How to Tweet Like You’re Not a Business
It’s Twitter Tuesday! And what a lovely Twitter Tuesday it is. This week we’re talking about tweeting for businesses.
If Mitt Romney really is right and corporations are people, then they sure don’t act like it on Twitter. And that’s too bad. People don’t want to do business with a business; people want to do business with people. And that must be true, because it is cleverly worded.
Here are seven tips for improving your business’s Twitter.
Human beings for the win
No one likes being advertised to by a faceless corporation, so how about making your business’s Twitter a little more personable?
Starbucks uses their profile info to show that they’re not a business, but just a close group of friends who like to sell you coffee.
Even AXE, a brand I’m not too fond of, does a great job of personalizing their tweets by adding the signature of a member of their social team.
AXE Nation… Happy Record Store Day!!! Now get out there support your local shop! -DanwithAXE
— AXE (@AXE) April 21, 2012
Don’t overuse hashtags
Use one, maybe two, hashtags in a tweet. Use more and you’ve got a pretty spammy tweet on your hands. Don’t scare away the followers who might have actually cared about your tweet in the first place.
Don’t over-promote your business
People don’t go to their favorite social media site to be advertised to. I think a lot of marketers and businesses forget that. You need to provide users with interesting and compelling content, and not all of it should be created by you.
What are you tweeting about? Ask yourself, “Why would someone follow this business on Twitter?” Don’t answer, “To keep up with our latest deals and promotions.” You can do better than that.
Establish your brand as an authority in your niche. Tweet the latest news from your industry, not just your business. Find a way to provide valuable information to your followers. Check out how Portent tweets out the news from our industry:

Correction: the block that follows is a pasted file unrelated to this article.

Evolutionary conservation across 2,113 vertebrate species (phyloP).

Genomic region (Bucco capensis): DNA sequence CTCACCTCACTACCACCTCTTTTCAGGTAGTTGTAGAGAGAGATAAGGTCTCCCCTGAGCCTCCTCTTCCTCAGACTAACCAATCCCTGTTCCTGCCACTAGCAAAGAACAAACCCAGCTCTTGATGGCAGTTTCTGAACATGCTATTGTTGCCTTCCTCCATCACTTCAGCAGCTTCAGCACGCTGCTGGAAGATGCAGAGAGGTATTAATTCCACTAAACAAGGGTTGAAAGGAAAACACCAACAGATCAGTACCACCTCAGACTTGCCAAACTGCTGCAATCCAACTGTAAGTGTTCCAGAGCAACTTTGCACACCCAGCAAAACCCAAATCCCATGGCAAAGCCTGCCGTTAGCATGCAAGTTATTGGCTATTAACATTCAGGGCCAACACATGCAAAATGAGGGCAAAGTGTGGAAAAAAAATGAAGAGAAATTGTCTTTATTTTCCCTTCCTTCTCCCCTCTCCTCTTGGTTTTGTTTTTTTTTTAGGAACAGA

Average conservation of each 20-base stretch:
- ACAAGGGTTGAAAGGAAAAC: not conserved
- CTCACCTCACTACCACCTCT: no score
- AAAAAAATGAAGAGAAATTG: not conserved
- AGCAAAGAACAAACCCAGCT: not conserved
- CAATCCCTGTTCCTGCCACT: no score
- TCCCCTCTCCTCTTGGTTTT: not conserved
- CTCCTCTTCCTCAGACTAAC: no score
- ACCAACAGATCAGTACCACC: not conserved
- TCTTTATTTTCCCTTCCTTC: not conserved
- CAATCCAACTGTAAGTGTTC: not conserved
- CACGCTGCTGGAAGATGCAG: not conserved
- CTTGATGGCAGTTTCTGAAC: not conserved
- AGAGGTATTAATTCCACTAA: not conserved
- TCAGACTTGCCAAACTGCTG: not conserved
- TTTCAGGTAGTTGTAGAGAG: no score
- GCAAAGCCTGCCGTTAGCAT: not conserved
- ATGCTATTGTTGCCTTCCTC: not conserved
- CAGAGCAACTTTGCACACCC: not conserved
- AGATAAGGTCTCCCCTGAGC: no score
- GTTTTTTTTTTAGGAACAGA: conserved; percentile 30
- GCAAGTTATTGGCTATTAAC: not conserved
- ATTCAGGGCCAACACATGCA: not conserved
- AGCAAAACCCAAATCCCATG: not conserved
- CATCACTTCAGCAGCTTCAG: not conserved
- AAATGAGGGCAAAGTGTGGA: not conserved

But what is the golden ratio for Twitter promotion? It depends on your industry, but you should try to balance a handful of promotional tweets with many handfuls of useful tweets that don’t directly advertise your products and services.
Don’t use autorespond messages
“Thanks for following! Please check out my articles at www.mystupidwebsite.com.”
Your followers don’t want that direct message. It’s not a kind gesture to a new follower; it’s you telling them they are just another statistic on your social media reports.
When I see an autorespond message in my direct message inbox, I brainstorm at least a dozen ways to track down and kill that tweeter. Okay, that’s not quite true, but it does send me and many other users straight to the unfollow button.
Update: Just got this awful autorespond message and I lashed out unexpectedly:
Reply to your fans
Reach out to a new audience, but also just make sure you don’t not respond to the audience you’ve got. Frequently monitor your @ mentions, and consider using a third party tool like Hootsuite to keep track of your brand keywords.
Don’t tweet too much
How often does the average brand or business tweet? The number may surprise you.
I used How often do you Tweet to analyze 50 of the top brands on Twitter. Those brands averaged over 37 tweets per day. Wow!
But that statistic is misleading. Many of those tweets were @ replies to followers (which you should be doing!), and your followers won’t see your @ replies to other followers (unless they follow them too).
There is a balance to be found here. Don’t just fire off a dozen tweets in five minutes. Tweet quality is more important than tweet quantity here. If your business has 15 great things to tweet about today, then that’s the right number. If you only have three interesting things to tweet about, then tweet three times. Just don’t make your followers sift through 15 tweets to find the three good ones. They won’t.
Be credible and trustworthy
A study by Microsoft Research and Carnegie Mellon University analyzed the factors that affect the credibility of a tweet. Five factors stood out as having the largest negative impact on a tweet’s credibility:
- Tweet has non-standard grammar/punctuation.
- Twitter user has the default avatar/image (the egg).
- Twitter user has a cartoon avatar/image.
- The number of people the Twitter user is following far exceeds the number of people that follow them.
- Twitter user has a logo avatar/image (this is what we’re working against here).
Online readers are becoming more and more skeptical every day, so know that you’ll need to earn their trust with a quality Twitter feed.
Have you noticed any other things businesses do on Twitter that send you scrambling for the unfollow button?
Oh, and play your role as a child of knowledge by retweeting this article out for present generations to learn from.
How to Tweet Like You’re Not a Business portent.co/MV42Qk A guide for businesses.
— jack martin (@jackthemartin) June 26, 2012